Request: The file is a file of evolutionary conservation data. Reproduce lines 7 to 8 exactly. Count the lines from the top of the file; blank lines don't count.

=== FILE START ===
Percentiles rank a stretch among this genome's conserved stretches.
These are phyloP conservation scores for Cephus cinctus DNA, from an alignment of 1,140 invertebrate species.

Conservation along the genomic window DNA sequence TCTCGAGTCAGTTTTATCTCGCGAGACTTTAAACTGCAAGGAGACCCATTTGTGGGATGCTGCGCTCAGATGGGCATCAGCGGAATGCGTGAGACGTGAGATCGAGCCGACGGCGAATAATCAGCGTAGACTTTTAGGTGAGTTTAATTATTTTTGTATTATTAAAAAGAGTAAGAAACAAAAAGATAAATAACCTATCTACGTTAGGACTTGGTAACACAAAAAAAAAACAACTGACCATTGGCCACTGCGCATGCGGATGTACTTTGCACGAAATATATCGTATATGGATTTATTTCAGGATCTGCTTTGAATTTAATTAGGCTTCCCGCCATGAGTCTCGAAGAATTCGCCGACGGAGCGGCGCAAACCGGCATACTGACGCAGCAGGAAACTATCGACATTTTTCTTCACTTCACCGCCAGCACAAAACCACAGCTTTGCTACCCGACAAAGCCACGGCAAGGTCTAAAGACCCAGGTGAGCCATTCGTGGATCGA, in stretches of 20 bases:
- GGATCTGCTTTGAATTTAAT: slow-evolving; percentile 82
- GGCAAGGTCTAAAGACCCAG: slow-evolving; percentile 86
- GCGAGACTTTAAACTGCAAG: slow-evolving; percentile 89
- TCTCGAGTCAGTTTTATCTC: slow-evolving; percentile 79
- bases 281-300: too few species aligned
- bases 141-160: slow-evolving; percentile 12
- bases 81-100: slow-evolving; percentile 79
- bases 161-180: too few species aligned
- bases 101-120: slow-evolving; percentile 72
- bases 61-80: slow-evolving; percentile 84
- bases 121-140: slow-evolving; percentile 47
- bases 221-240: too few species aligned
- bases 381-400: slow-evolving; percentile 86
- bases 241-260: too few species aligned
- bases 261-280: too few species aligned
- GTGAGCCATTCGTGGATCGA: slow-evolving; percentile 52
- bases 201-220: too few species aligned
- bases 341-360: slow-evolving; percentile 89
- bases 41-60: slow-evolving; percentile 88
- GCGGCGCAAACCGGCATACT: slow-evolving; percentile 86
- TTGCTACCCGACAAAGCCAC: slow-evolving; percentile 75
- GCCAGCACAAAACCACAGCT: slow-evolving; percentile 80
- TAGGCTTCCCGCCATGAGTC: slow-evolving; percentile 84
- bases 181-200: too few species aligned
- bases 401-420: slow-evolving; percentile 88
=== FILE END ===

- TCTCGAGTCAGTTTTATCTC: slow-evolving; percentile 79
- bases 281-300: too few species aligned